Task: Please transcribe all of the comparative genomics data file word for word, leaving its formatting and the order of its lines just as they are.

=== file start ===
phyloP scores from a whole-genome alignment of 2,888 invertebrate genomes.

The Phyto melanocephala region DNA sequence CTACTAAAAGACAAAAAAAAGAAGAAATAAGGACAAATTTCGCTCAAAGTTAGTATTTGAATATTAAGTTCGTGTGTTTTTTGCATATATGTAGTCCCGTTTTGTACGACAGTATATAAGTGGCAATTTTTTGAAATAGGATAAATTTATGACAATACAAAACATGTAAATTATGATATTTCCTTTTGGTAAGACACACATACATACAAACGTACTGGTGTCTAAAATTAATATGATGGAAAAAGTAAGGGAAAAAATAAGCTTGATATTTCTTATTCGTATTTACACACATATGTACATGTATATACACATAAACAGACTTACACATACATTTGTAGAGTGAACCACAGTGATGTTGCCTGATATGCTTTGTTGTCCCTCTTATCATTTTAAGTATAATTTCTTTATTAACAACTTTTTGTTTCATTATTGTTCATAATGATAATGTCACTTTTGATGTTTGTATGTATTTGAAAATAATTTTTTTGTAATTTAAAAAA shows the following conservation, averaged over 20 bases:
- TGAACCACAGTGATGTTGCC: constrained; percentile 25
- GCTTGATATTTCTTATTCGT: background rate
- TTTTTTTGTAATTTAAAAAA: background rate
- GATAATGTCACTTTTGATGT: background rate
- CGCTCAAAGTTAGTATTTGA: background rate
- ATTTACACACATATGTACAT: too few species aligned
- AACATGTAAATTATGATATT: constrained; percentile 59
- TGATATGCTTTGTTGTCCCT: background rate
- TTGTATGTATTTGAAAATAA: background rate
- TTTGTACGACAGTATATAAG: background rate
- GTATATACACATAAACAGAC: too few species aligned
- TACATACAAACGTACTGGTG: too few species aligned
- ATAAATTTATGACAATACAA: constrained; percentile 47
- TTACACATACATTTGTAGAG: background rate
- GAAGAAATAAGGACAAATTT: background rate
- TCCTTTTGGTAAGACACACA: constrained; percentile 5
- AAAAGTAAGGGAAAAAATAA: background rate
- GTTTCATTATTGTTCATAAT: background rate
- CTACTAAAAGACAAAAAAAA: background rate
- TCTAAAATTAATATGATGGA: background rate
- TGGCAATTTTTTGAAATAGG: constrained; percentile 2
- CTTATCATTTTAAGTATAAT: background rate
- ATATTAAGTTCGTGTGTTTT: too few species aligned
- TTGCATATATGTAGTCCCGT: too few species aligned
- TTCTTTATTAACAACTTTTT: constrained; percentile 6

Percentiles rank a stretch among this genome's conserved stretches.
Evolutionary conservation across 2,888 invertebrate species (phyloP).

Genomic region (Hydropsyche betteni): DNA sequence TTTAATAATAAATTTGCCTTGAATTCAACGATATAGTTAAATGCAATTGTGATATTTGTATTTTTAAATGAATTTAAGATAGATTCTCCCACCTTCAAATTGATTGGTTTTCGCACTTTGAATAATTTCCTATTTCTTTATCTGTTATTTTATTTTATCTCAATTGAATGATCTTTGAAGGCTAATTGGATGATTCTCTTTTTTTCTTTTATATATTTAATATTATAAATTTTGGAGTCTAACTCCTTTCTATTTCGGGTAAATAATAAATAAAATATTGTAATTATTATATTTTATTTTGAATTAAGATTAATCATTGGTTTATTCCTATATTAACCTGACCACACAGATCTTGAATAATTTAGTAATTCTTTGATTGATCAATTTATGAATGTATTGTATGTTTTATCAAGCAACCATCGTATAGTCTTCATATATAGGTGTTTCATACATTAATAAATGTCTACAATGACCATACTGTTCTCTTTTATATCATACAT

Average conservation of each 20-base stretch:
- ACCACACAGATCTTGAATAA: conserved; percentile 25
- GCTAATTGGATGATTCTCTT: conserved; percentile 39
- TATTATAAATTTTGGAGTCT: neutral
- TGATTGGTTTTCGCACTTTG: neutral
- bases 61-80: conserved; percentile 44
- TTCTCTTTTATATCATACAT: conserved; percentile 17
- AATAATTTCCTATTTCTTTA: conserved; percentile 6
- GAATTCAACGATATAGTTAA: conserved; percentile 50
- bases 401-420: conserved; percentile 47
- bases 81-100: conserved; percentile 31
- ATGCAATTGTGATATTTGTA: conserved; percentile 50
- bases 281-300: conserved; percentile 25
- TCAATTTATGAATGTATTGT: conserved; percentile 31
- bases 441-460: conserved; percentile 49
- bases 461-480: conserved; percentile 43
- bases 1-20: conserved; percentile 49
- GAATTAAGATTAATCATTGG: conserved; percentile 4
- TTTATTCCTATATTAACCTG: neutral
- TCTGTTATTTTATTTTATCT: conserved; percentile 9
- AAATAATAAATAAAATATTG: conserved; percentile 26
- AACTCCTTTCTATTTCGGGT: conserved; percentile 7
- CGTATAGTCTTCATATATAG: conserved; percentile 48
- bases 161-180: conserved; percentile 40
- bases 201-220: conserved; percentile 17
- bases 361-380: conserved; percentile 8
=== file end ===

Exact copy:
phyloP scores from a whole-genome alignment of 2,888 invertebrate genomes.

The Phyto melanocephala region DNA sequence CTACTAAAAGACAAAAAAAAGAAGAAATAAGGACAAATTTCGCTCAAAGTTAGTATTTGAATATTAAGTTCGTGTGTTTTTTGCATATATGTAGTCCCGTTTTGTACGACAGTATATAAGTGGCAATTTTTTGAAATAGGATAAATTTATGACAATACAAAACATGTAAATTATGATATTTCCTTTTGGTAAGACACACATACATACAAACGTACTGGTGTCTAAAATTAATATGATGGAAAAAGTAAGGGAAAAAATAAGCTTGATATTTCTTATTCGTATTTACACACATATGTACATGTATATACACATAAACAGACTTACACATACATTTGTAGAGTGAACCACAGTGATGTTGCCTGATATGCTTTGTTGTCCCTCTTATCATTTTAAGTATAATTTCTTTATTAACAACTTTTTGTTTCATTATTGTTCATAATGATAATGTCACTTTTGATGTTTGTATGTATTTGAAAATAATTTTTTTGTAATTTAAAAAA shows the following conservation, averaged over 20 bases:
- TGAACCACAGTGATGTTGCC: constrained; percentile 25
- GCTTGATATTTCTTATTCGT: background rate
- TTTTTTTGTAATTTAAAAAA: background rate
- GATAATGTCACTTTTGATGT: background rate
- CGCTCAAAGTTAGTATTTGA: background rate
- ATTTACACACATATGTACAT: too few species aligned
- AACATGTAAATTATGATATT: constrained; percentile 59
- TGATATGCTTTGTTGTCCCT: background rate
- TTGTATGTATTTGAAAATAA: background rate
- TTTGTACGACAGTATATAAG: background rate
- GTATATACACATAAACAGAC: too few species aligned
- TACATACAAACGTACTGGTG: too few species aligned
- ATAAATTTATGACAATACAA: constrained; percentile 47
- TTACACATACATTTGTAGAG: background rate
- GAAGAAATAAGGACAAATTT: background rate
- TCCTTTTGGTAAGACACACA: constrained; percentile 5
- AAAAGTAAGGGAAAAAATAA: background rate
- GTTTCATTATTGTTCATAAT: background rate
- CTACTAAAAGACAAAAAAAA: background rate
- TCTAAAATTAATATGATGGA: background rate
- TGGCAATTTTTTGAAATAGG: constrained; percentile 2
- CTTATCATTTTAAGTATAAT: background rate
- ATATTAAGTTCGTGTGTTTT: too few species aligned
- TTGCATATATGTAGTCCCGT: too few species aligned
- TTCTTTATTAACAACTTTTT: constrained; percentile 6

Percentiles rank a stretch among this genome's conserved stretches.
Evolutionary conservation across 2,888 invertebrate species (phyloP).

Genomic region (Hydropsyche betteni): DNA sequence TTTAATAATAAATTTGCCTTGAATTCAACGATATAGTTAAATGCAATTGTGATATTTGTATTTTTAAATGAATTTAAGATAGATTCTCCCACCTTCAAATTGATTGGTTTTCGCACTTTGAATAATTTCCTATTTCTTTATCTGTTATTTTATTTTATCTCAATTGAATGATCTTTGAAGGCTAATTGGATGATTCTCTTTTTTTCTTTTATATATTTAATATTATAAATTTTGGAGTCTAACTCCTTTCTATTTCGGGTAAATAATAAATAAAATATTGTAATTATTATATTTTATTTTGAATTAAGATTAATCATTGGTTTATTCCTATATTAACCTGACCACACAGATCTTGAATAATTTAGTAATTCTTTGATTGATCAATTTATGAATGTATTGTATGTTTTATCAAGCAACCATCGTATAGTCTTCATATATAGGTGTTTCATACATTAATAAATGTCTACAATGACCATACTGTTCTCTTTTATATCATACAT

Average conservation of each 20-base stretch:
- ACCACACAGATCTTGAATAA: conserved; percentile 25
- GCTAATTGGATGATTCTCTT: conserved; percentile 39
- TATTATAAATTTTGGAGTCT: neutral
- TGATTGGTTTTCGCACTTTG: neutral
- bases 61-80: conserved; percentile 44
- TTCTCTTTTATATCATACAT: conserved; percentile 17
- AATAATTTCCTATTTCTTTA: conserved; percentile 6
- GAATTCAACGATATAGTTAA: conserved; percentile 50
- bases 401-420: conserved; percentile 47
- bases 81-100: conserved; percentile 31
- ATGCAATTGTGATATTTGTA: conserved; percentile 50
- bases 281-300: conserved; percentile 25
- TCAATTTATGAATGTATTGT: conserved; percentile 31
- bases 441-460: conserved; percentile 49
- bases 461-480: conserved; percentile 43
- bases 1-20: conserved; percentile 49
- GAATTAAGATTAATCATTGG: conserved; percentile 4
- TTTATTCCTATATTAACCTG: neutral
- TCTGTTATTTTATTTTATCT: conserved; percentile 9
- AAATAATAAATAAAATATTG: conserved; percentile 26
- AACTCCTTTCTATTTCGGGT: conserved; percentile 7
- CGTATAGTCTTCATATATAG: conserved; percentile 48
- bases 161-180: conserved; percentile 40
- bases 201-220: conserved; percentile 17
- bases 361-380: conserved; percentile 8